July 31, 2014
The Cold War Redux?
Posted on May 30, 2013
By Michael T. Klare, TomDispatch
This piece first appeared at TomDispatch. Read Tom Engelhardt’s introduction here.
Did Washington just give Israel the green light for a future attack on Iran via an arms deal? Did Russia just signal its further support for Bashar al-Assad’s Syrian regime via an arms deal? Are the Russians, the Chinese, and the Americans all heightening regional tensions in Asia via arms deals? Is it possible that we’re witnessing the beginnings of a new Cold War in two key regions of the planet—and that the harbingers of this unnerving development are arms deals?
International weapons sales have proved to be a thriving global business in economically tough times. According to the Congressional Research Service (CRS), such sales reached an impressive $85 billion in 2011, nearly double the figure for 2010. This surge in military spending reflected efforts by major Middle Eastern powers to bolster their armories with modern jets, tanks, and missiles—a process constantly encouraged by the leading arms manufacturing countries (especially the U.S. and Russia) as it helps keep domestic production lines humming. However, this familiar if always troubling pattern may soon be overshadowed by a more ominous development in the global arms trade: the revival of far more targeted Cold War-style weapons sales aimed at undermining rivals and destabilizing regional power balances. The result, inevitably, will be a more precarious world.
Arms sales have always served multiple functions. Valuable trade commodities, weapons can prove immensely lucrative for companies that specialize in making such products. Between 2008 and 2011, for example, U.S. firms sold $146 billion worth of military hardware to foreign countries, according to the latest CRS figures. Crucially, such sales help ensure that domestic production lines remain profitable even when government acquisitions slow down at home. But arms sales have also served as valuable tools of foreign policy—as enticements for the formation of alliances, expressions of ongoing support, and a way to lure new allies over to one’s side. Powerful nations, seeking additional allies, use such sales to win the allegiance of weaker states; weaker states, seeking to bolster their defenses, look to arms deals as a way to build ties with stronger countries, or even to play one suitor off another in pursuit of the most sophisticated arms available.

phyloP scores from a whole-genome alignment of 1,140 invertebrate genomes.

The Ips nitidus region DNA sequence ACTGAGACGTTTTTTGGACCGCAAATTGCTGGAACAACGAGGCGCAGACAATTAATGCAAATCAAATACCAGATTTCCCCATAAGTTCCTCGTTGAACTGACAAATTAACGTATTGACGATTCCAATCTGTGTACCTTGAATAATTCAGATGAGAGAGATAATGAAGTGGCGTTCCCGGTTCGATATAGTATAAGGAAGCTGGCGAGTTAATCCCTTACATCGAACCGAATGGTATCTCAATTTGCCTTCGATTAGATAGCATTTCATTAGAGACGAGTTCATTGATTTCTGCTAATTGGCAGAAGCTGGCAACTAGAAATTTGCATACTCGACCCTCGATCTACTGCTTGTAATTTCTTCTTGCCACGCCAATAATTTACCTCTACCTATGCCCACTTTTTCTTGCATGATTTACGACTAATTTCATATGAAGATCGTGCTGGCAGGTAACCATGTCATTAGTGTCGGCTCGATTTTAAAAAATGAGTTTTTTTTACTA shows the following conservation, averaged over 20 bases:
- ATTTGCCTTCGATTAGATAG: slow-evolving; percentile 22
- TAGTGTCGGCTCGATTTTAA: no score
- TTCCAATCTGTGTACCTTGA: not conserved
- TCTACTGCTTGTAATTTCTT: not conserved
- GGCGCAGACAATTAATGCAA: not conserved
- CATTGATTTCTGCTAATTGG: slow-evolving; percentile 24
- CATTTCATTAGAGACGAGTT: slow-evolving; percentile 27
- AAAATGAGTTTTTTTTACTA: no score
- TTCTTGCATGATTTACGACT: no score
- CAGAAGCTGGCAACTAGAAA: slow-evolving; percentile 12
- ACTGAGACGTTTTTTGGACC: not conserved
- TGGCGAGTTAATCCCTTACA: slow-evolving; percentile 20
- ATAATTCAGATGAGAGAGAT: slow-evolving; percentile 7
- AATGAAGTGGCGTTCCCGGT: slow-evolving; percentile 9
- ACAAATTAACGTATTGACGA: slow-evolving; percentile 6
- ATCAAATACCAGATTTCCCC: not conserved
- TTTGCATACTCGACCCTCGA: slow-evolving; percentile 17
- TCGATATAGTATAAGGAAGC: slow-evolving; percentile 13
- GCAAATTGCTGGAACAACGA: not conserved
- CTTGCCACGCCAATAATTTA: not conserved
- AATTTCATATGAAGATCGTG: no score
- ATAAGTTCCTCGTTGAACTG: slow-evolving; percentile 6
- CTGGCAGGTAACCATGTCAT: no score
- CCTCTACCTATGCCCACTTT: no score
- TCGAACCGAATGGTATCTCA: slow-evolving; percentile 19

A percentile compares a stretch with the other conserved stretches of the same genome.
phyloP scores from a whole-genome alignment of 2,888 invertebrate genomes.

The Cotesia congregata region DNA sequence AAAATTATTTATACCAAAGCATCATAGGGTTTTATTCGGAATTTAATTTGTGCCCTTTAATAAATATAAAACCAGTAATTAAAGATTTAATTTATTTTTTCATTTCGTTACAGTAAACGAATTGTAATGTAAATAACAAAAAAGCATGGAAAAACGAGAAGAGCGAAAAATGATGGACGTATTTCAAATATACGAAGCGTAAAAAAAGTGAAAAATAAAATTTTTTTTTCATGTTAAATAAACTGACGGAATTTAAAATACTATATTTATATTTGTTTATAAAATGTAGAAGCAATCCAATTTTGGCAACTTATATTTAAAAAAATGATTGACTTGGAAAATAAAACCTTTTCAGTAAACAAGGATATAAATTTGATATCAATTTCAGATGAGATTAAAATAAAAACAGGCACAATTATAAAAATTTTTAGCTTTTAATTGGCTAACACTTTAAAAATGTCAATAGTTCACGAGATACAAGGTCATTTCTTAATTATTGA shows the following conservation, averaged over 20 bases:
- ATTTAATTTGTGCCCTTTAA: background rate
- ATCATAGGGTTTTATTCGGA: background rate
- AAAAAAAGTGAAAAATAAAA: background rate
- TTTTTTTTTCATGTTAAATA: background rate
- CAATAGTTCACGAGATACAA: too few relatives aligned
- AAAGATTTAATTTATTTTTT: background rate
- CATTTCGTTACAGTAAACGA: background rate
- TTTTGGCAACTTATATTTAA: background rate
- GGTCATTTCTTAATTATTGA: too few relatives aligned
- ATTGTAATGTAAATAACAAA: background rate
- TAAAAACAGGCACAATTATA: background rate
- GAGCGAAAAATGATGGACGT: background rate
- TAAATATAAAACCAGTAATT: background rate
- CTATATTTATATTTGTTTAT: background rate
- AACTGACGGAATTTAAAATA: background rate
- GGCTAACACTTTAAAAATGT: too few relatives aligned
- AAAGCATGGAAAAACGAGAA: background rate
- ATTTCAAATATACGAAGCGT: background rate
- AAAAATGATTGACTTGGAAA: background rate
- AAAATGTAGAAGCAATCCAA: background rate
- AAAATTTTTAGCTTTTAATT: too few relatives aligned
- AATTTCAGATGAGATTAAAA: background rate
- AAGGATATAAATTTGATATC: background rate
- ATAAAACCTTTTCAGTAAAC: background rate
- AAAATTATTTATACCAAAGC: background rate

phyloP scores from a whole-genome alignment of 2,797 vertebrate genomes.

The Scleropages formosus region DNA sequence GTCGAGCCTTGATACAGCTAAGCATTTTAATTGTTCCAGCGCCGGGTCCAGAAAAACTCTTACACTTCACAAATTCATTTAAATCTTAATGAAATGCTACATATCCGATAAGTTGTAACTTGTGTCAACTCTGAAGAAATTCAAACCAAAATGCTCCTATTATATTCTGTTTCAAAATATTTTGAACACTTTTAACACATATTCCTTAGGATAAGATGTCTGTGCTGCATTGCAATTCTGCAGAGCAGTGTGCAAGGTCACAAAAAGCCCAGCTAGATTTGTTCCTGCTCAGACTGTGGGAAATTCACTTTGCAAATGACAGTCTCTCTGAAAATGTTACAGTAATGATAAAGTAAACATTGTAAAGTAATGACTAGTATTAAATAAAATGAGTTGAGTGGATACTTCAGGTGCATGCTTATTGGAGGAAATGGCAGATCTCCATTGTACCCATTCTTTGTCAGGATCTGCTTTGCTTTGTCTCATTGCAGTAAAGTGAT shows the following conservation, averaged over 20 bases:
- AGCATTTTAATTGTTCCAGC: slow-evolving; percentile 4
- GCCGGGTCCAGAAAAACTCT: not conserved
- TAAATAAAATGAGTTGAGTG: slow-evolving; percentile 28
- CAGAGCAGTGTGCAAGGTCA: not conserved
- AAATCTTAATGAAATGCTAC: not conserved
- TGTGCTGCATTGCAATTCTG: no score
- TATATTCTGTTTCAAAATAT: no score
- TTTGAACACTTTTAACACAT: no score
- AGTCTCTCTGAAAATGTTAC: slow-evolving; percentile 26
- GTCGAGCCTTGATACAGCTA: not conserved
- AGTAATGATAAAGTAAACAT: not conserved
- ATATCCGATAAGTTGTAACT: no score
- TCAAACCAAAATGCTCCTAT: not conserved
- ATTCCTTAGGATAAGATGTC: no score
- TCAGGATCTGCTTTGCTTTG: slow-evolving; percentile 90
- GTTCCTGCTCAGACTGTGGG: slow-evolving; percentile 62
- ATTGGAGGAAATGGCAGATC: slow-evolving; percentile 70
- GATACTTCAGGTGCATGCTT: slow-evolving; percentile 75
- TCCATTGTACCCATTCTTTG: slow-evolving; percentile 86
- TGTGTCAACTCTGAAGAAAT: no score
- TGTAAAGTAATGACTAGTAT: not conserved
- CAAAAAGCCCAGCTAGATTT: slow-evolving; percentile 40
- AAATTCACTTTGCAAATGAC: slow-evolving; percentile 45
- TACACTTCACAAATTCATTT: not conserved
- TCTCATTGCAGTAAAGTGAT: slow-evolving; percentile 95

Throughout the Cold War, both superpowers employed weapons transfers as a form of competition, offering advanced arms to entice regional powers to defect from each other’s alliance systems or to counter offers made by the other side. Egypt, for example, was convinced to join the Soviet sphere in 1955 when provided with arms the West had refused to deliver. In the late 1970s, it moved back into the American camp after Washington anted up far better weapons systems.
Square, Site wide
In the wake of the Cold War and the collapse of the Soviet Union, however, the commercial aspect of arms sales came to the fore. Both Washington and Moscow were, by then, far more interested in keeping their military production lines running than in jousting for advantage abroad, so emphasis was placed on scoring contracts from those with the means to pay—mainly the major oil producers of the Middle East and Latin America and the economically expansive “tigers” of Asia. Between 2008 and 2011, the CRS ranked the leading purchasers of conventional arms in the developing world this way: Saudi Arabia, India, the United Arab Emirates, Brazil, Egypt, and Venezuela. Together, these six countries ordered $117 billion in new weaponry.
Arms Sales Take a New Path
Only recently has some version of great power dueling and competition started up again, and in the early months of 2013 it seems to be gaining momentum. Several recent developments highlight this trend:
* In early May, Western intelligence sources revealed that Russia had supplied several batteries of advanced anti-ship cruise missiles to the embattled Syrian regime of President Bashar al-Assad. Moscow had previously provided the Syrians with a version of the missile known as the Yakhont, but those delivered recently are said to be equipped with a more advanced radar that increases their effectiveness. With those missiles, the Syrians should be in a better position to deter or counter any effort by international forces, including the United States, to aid anti-Assad rebels by sea or mount a naval blockade of Syria. They are also said to be negotiating with the Russians for the purchase of advanced S-300 ground-to-air missiles, a weapons system that would greatly complicate air attacks on the country or the imposition of a no-fly zone.
Aside from its military significance, the Yakhont transfer suggests a new inclination on Moscow’s part to engage in provocative arms sales to advance its strategic goals—in this case, the survival of the Assad regime, Russia’s sole remaining ally in the region—even in the face of concerted Western opposition. Employing tough language, Secretary of State John F. Kerry warned the Russians against such action. “We’ve made it crystal clear that we prefer that Russia would not supply them assistance,” he declared. “That is on record.” Despite such admonitions, Russian officials insist that they have no intention of halting arms deliveries to Assad. “Russia enjoys good and strong military technical cooperation with Syria, and we see no reason today to reconsider it,” Deputy Defense Minister Anatoly Antonov told reporters.
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